A lot has happened since we announced Hack. We’ve already highlighted our Hack developer day, as well as posting a series of community roundups (one, two, three) highlighting the projects that our amazing Hack community have been building.
Compilers are fun. They take nice, human readable languages like PHP or Hack and turn them into lean, mean, CPU executin’ turing machines. Some of these are simple enough a CS student can write one up in a weekend, some are the products of decades of fine tuning and careful architecting. Somewhere in that proud tradition stands HHVM; In fact it’s several compilers stacked in an ever-growing chain of logic manipulation and abstractions. This article will attempt to take the reader through the HHVM compilation process from PHP-script to x86 machine code, one step at a time.
HHVM is known for its very intense and quick development pace: currently we ship to GitHub the exact same code we use to run the Facebook site within minutes of every commit, and we release a full version every 8 weeks. That is great and at the same time scary if you are trying to build a business or infrastructure around it.
As always, I’m really excited to see what our community has been building and saying, and really exited to share what I’ve seen with everyone!
The PHP language has been around for over 20 years and is clearly one of the most popular programming languages in the world. PHP is definitely the lingua-franca
of the internet for server-side web programming.
The HHVM community is awesome, particularly when it comes to directly helping us fix HHVM through pull requests. Until now, the actual pushing of commits (both our internal code and your pull requests) back to the master HHVM branch on GitHub has been a manual process, and takes more time than we would prefer (and I am sure may have frustrated you from time to time).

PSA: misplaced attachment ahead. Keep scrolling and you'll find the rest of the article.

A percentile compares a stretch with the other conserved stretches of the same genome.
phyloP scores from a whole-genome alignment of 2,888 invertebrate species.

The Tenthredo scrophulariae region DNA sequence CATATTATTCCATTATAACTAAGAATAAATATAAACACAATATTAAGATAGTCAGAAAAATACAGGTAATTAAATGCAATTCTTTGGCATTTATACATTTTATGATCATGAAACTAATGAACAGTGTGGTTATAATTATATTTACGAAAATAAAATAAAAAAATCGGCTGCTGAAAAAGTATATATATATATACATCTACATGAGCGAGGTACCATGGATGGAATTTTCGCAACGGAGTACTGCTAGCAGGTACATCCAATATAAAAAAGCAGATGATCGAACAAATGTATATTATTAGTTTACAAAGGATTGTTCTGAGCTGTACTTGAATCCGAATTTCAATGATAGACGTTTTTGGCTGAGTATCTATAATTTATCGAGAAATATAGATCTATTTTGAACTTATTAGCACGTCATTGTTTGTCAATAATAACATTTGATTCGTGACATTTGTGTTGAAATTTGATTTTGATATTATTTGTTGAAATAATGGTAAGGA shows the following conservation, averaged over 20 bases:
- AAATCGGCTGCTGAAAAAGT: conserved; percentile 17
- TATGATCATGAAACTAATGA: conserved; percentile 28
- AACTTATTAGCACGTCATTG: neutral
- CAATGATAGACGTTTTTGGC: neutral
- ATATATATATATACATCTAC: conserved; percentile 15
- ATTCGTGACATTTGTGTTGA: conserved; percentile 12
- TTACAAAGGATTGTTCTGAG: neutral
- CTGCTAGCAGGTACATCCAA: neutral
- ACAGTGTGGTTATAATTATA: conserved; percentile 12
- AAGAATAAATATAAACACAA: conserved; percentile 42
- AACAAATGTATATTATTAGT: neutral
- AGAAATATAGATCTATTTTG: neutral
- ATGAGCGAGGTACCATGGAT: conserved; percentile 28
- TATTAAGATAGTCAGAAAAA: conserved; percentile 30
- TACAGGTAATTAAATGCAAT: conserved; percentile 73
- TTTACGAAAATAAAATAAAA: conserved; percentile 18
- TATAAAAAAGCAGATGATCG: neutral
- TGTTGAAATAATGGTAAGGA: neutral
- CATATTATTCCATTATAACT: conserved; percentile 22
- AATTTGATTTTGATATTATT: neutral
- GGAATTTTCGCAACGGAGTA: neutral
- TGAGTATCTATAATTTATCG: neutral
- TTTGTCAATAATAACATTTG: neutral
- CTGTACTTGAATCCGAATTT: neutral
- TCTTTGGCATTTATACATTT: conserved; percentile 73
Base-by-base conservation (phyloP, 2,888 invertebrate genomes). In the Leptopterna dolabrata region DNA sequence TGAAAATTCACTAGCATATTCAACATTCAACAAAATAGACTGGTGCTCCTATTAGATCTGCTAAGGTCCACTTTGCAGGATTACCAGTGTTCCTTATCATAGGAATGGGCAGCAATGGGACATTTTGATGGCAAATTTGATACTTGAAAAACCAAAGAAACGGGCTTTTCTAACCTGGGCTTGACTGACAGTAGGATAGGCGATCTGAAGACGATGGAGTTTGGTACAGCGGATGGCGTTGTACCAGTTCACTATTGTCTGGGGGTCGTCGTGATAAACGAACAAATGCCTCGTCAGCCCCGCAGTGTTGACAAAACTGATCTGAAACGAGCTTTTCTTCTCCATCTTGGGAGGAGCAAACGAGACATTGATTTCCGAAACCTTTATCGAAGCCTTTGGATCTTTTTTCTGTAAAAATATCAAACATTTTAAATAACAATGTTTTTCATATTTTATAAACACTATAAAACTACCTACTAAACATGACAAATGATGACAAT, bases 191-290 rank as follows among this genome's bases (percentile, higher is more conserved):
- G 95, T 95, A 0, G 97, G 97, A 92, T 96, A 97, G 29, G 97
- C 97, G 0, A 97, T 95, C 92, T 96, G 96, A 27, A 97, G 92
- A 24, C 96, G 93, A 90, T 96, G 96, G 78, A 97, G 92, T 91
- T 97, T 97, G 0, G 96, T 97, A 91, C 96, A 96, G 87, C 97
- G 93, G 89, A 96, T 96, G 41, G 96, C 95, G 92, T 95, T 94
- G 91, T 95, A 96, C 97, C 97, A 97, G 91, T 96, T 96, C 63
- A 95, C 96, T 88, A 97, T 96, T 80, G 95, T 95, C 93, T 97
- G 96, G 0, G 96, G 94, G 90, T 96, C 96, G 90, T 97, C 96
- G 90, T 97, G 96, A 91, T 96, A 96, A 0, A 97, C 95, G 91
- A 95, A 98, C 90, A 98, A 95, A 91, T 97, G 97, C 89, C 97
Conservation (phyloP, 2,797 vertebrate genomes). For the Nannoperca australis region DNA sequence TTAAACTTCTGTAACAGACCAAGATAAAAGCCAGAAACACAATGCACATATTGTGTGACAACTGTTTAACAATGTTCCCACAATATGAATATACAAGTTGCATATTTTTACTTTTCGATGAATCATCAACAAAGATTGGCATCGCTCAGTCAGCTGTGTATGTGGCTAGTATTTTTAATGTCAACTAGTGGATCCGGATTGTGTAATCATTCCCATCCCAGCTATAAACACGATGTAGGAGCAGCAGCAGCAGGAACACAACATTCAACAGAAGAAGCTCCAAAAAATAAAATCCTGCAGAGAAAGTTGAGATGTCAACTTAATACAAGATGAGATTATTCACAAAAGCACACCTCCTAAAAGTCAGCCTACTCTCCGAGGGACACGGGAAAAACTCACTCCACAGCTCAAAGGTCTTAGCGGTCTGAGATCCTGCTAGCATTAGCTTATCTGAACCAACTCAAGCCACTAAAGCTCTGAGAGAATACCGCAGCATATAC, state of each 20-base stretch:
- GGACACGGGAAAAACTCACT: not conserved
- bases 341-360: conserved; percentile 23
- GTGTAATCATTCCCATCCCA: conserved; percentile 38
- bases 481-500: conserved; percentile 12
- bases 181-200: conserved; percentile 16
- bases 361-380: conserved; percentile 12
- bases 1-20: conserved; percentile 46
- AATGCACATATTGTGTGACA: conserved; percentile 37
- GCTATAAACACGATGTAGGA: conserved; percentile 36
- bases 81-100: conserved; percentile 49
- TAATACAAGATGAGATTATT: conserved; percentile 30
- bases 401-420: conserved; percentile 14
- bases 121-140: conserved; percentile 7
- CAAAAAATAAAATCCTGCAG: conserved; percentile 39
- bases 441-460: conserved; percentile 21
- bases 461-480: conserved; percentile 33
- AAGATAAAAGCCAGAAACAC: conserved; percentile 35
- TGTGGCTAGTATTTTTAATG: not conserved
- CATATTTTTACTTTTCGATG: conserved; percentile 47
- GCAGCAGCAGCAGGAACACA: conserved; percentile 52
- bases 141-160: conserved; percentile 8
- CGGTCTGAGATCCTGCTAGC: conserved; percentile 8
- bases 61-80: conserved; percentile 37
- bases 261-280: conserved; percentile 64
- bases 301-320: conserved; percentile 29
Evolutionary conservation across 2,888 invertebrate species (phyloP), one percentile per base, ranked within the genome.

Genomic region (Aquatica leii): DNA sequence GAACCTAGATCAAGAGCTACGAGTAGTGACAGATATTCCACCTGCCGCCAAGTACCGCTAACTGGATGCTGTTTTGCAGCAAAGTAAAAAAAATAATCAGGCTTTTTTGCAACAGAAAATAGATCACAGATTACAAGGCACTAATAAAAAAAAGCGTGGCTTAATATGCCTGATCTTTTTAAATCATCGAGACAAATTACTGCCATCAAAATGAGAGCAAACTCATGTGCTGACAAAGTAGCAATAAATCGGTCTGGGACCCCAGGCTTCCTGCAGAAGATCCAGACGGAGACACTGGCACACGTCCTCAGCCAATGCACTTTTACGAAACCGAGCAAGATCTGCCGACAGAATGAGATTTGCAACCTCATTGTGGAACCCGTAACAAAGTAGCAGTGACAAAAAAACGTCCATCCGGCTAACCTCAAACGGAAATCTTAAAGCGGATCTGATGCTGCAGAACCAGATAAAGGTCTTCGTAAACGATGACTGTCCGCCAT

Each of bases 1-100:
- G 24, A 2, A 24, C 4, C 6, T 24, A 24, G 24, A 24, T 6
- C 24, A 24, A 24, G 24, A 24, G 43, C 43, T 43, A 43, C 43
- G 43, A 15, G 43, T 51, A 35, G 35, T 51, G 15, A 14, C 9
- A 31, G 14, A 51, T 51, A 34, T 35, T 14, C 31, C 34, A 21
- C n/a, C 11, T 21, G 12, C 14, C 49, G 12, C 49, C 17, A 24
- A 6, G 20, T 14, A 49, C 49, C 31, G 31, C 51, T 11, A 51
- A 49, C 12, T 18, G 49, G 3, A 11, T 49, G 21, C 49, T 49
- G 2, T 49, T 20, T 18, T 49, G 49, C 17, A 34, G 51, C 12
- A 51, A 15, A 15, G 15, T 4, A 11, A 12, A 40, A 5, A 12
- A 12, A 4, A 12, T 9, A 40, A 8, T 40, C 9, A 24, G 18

Since the last roundup, our community has continued to produce some really cool projects using Hack. I’m really excited to have another long list to share with all of you!
The next version of HHVM is hot off the press. After a few delays, we finally tracked down the segfault. We fixed it in master, but turning off the optimizations was safer for the release. Thanks for your patience.
In the weeks since the Hack open source launch and the Hack developer day, there has been a lot of information, code, blog posts, etc coming from our nascent community. To us on the team, it’s been incredible and encouraging to see the community reception to Hack. Here are some of the highlights of the things we’ve seen come out of our community. (And we almost certainly haven’t seen everything, so please let us know in the comments what we’ve missed!)
Earlier this year we set an ambitious goal of passing the PHPUnit test suites of 20 popular frameworks by the end of June; at the time, we were passing on only 6! With a huge amount of help from the community (especially our OpenAcademy students), we’re proud to have hit this goal more than 2 months early, and we have more frameworks expected to reach 100% shortly.
A few weeks ago, the Hack language was launched to the world. Yesterday, we held the first Hack Developer Day in Menlo Park, California. 150+ Members of the PHP and developer community came to Facebook headquarters and joined over 2000 people online for presentations by the engineers of Hack and HHVM. Afterwards we held a five hour hackathon, where the attendees worked with those engineers to write Hack code, either by converting current codebases or writing new code from scratch. By the way, bonus points to anyone who can decrypt the commit message used when Josh originally pushed Hack to open source.
We try our best to be a stable dependable runtime, but if you are reaching into the deep dark abyss of the PHP language, you might stumble upon a dark corner where we segfault or assert. First of all, we are sorry. Secondly, we would love you to report the issue, and if you can put together a small test case that is best. If it only reproduces under the full moon when you hold your head to the side and hop on one leg, then a stacktrace would be next best.